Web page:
In assessing the adequacy of the Interior Secretary's representation, we consider several factors, including whether the Secretary will undoubtedly make all of the intervenor's arguments, whether the Secretary is capable of and willing to make such arguments, and whether the intervenor offers a necessary element to the proceedings that would be neglected. County of Fresno v. Andrus, 622 F.2d at 438-39; Blake v. Pallan, 554 F.2d at 954-55.
In addition to having expertise apart from that of the Secretary, the intervenor offers a perspective which differs materially from that of the present parties to this litigation. Secretary Andrus is no longer Secretary of the Interior. His successor, Secretary Watt, was previously head of the Mountain States Legal Foundation, the organization which is representing the plaintiff Sagebrush Rebellion in this action. These facts support intervention and also give rise to appellant's sobriquet for the case as "Watt v. Watt."
In allowing intervention in this case we are mindful that the mere change from one presidential administration to another, a recurrent event in our system of government, should not give rise to intervention as of right in ongoing lawsuits. We also agree that thus far in this litigation, the government, through the United States Attorney, has continued professionally and diligently to defend the actions of Secretary Andrus; there is no indication in this record of collusion or of any other conduct detrimental to the applicant's interest. Nevertheless, such a showing is not required. This court has consistently followed Trbovich v. United Mine Workers, 404 U.S. 528, 538 n. 10, 92 S.Ct. 630, 636 n. 10, 30 L.Ed.2d 686 (1972) in holding that the requirement of inadequacy of representation is satisfied if the applicant shows that representation of its interests "may be" inadequate and that the burden of making this showing is minimal. See Smith v. Pangilinan, 651 F.2d at 1325; Legal Aid Society of Alameda County v. Dunlop, 618 F.2d 48, 50 (9th Cir.1980); Johnson v. San Francisco Unified School District, 500 F.2d 349, 353 (9th Cir.1974). We therefore find no basis for departing from the approach this court took in Washington State Building & Construction Council v. Spellman, supra, and Idaho v. Freeman, supra.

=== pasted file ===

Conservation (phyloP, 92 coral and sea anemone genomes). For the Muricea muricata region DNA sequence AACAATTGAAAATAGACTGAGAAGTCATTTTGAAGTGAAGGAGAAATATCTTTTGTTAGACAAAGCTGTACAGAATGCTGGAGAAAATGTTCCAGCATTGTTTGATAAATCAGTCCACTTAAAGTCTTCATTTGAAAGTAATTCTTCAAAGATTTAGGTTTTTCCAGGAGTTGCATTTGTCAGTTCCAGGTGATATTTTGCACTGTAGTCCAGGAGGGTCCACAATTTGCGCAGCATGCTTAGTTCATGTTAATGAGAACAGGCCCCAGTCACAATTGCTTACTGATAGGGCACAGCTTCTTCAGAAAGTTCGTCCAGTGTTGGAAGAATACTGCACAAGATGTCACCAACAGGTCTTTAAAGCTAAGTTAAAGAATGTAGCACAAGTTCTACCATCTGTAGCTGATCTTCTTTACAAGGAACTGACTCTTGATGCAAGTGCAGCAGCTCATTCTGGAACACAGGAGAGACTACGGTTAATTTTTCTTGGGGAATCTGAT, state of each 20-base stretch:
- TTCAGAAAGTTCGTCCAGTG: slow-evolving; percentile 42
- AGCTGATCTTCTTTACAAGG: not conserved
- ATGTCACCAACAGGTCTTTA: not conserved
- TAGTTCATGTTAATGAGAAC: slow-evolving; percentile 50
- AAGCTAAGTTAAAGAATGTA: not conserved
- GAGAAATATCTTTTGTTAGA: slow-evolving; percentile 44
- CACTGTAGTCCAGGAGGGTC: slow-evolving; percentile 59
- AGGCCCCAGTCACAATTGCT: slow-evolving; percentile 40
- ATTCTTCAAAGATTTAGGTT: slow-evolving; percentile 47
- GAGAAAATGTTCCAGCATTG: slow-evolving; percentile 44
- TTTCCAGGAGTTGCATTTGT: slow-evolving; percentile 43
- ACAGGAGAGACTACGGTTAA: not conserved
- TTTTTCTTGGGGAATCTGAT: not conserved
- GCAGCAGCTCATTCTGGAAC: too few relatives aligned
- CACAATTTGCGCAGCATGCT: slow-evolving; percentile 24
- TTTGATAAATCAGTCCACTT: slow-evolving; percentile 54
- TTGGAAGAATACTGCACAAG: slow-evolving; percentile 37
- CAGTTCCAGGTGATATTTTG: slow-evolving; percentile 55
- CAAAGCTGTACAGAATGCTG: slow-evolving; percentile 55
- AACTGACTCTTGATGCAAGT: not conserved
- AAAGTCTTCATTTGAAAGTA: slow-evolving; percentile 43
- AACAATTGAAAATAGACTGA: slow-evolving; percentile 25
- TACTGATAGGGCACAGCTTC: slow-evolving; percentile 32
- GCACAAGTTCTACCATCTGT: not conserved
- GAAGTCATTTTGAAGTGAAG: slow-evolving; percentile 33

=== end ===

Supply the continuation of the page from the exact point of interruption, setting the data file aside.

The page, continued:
Nor can we agree with the dissent's suggestion that Secretary Watt, the party to the litigation, is without influence because he is represented by the Department of Justice. This suggestion ignores the fact that the Department of Justice represents its client, Mr. Watt, for the Justice Department is the Interior Secretary's counsel. See 5 U.S.C. § 3106 (general bar to employment of lawyers outside the Department of Justice for the conduct of agency litigation). While we recognize that, despite its representation capacity, the Justice Department, through the Attorney General, has authority to supervise and conduct the litigation and make significant substantive strategy decisions, see 28 U.S.C. §§ 516, 519; Executive Order No. 6166, June 10, 1933, reprinted in 5 U.S.C. § 901, its role is not totally independent of the administration's concerns and thus, the wishes of the Interior Department are, by no means, wholly irrelevant. See United States v. Mattson, 600 F.2d 1295, 1297 n. 1 (9th Cir.1979) (section 516 serves as a housekeeping provision). As one former Justice Department official stated: